Treatment with scanning ultrasound has already been shown to reverse Alzheimer’s disease in mice, and now it appears it could also slow down ageing in healthy brains, according to University of Queensland research.
The study showed that scanning ultrasound prevented degeneration of cells in the brains of healthy mice.
Senior author Dr Robert Hatch said the research was originally designed as a safety study, but soon revealed a broader role for ultrasound in maintaining brain health.
“We found that, far from causing any damage to the healthy brain, ultrasound treatments may in fact have potential beneficial effects for healthy ageing brains.” Dr Hatch said.
“In a normal brain, the structure of neuronal cells in the hippocampus, a brain area extremely important for learning and memory, is reduced with age.”
“What we found is that treating mice with scanning ultrasound prevents this reduction in structure, which suggests that by using this approach we can keep the structure of the brain younger as we get older.”
“We are currently conducting experiments to see if this preservation of the brain cell structure will ameliorate reductions in learning and memory that occurs with ageing.”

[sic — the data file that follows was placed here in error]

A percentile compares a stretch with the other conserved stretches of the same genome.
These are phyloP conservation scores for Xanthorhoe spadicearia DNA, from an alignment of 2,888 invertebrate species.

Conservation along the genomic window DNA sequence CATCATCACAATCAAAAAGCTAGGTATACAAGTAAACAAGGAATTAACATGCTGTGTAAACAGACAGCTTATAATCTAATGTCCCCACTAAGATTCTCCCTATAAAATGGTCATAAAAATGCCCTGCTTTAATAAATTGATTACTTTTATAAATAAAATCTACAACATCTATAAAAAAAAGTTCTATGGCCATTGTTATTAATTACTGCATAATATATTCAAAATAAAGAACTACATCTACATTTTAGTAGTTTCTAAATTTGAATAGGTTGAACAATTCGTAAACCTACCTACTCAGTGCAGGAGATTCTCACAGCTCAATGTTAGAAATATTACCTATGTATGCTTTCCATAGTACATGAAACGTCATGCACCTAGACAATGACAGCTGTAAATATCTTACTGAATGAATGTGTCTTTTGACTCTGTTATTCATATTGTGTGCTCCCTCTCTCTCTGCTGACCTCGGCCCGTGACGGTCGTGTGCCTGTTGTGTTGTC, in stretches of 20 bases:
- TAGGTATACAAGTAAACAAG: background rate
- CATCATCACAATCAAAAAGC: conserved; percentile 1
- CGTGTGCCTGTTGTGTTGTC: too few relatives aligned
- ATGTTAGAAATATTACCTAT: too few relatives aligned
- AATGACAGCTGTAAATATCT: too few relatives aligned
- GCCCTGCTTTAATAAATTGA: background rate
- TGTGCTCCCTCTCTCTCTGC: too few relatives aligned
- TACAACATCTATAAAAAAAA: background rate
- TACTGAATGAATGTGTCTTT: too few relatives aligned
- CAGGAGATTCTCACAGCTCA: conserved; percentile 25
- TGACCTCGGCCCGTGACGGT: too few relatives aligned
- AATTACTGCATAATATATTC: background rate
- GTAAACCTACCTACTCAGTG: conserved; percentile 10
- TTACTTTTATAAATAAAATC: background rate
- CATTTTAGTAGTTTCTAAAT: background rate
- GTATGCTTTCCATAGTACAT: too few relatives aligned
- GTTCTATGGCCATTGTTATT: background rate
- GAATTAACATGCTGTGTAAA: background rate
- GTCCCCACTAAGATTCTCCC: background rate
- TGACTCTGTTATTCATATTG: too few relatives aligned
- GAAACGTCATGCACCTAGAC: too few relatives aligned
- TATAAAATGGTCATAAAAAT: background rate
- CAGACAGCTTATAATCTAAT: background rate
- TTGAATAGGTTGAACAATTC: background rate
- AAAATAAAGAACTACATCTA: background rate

Ultrasound brain research builds on Alzheimer's disease breakthrough
In the next stage of research, the team will test the effect of ultrasound on the brain structure and function of older mice.
Professor Götz’s lab has previously shown that non-invasive ultrasound technology can reverse Alzheimer’s disease in mice.
The approach is able to temporarily open the blood-brain barrier, activating mechanisms that clear toxic protein clumps and restore memory functions.
“Collectively, this research is fundamentally changing our understanding of not only how to treat Alzheimer’s, but that interventions such as ultrasound scanning can prevent the detrimental effects of aging,” Dr Hatch said.
“This is a pressing health issue in an ageing society and it’s clear that scanning ultrasound technology has potentially significant applications.”
Alzheimer’s disease affects more than two thirds of dementia patients, and approximately a quarter of a million Australians.
The total number of dementia cases in Australia is expected to rise to 900,000 by 2050.
This research is published in PloS One and is funded by the Estate of Dr Clem Jones AO and by grants from the ARC, the NHMRC, and the Australian Research Council Linkage Infrastructure, Equipment and Facilities scheme.
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